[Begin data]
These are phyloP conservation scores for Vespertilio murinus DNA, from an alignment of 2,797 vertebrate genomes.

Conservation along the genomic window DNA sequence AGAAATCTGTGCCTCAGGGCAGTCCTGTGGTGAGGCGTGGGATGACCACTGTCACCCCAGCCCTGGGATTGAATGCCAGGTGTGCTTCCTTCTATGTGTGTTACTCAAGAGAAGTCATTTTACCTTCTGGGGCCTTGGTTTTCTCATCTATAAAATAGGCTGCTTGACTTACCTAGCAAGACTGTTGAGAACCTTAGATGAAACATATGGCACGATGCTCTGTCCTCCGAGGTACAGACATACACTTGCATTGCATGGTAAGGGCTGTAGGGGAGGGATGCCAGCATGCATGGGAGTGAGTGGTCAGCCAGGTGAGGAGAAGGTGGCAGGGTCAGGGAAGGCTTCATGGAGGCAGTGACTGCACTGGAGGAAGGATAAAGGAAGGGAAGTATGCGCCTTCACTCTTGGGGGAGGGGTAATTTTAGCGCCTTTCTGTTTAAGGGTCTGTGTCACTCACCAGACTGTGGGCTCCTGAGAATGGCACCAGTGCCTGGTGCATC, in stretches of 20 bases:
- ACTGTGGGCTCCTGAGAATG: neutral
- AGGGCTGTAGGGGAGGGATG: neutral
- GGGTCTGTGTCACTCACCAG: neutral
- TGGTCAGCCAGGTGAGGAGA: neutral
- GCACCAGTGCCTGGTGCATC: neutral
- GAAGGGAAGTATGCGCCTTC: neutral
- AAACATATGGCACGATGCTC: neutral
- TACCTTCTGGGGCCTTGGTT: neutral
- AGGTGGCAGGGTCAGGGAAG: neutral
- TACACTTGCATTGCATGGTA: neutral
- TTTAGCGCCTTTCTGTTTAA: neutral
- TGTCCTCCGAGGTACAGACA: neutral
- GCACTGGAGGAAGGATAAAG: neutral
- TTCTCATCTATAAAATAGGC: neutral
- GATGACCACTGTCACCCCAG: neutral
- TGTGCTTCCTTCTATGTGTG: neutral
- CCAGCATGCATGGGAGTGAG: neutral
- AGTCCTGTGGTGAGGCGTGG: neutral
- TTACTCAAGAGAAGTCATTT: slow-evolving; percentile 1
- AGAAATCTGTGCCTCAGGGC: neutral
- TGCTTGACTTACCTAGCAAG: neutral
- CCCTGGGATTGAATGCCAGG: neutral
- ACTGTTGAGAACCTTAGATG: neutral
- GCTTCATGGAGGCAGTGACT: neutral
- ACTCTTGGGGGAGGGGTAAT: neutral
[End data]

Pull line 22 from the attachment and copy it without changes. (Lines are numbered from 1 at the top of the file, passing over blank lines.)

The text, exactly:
- AGAAATCTGTGCCTCAGGGC: neutral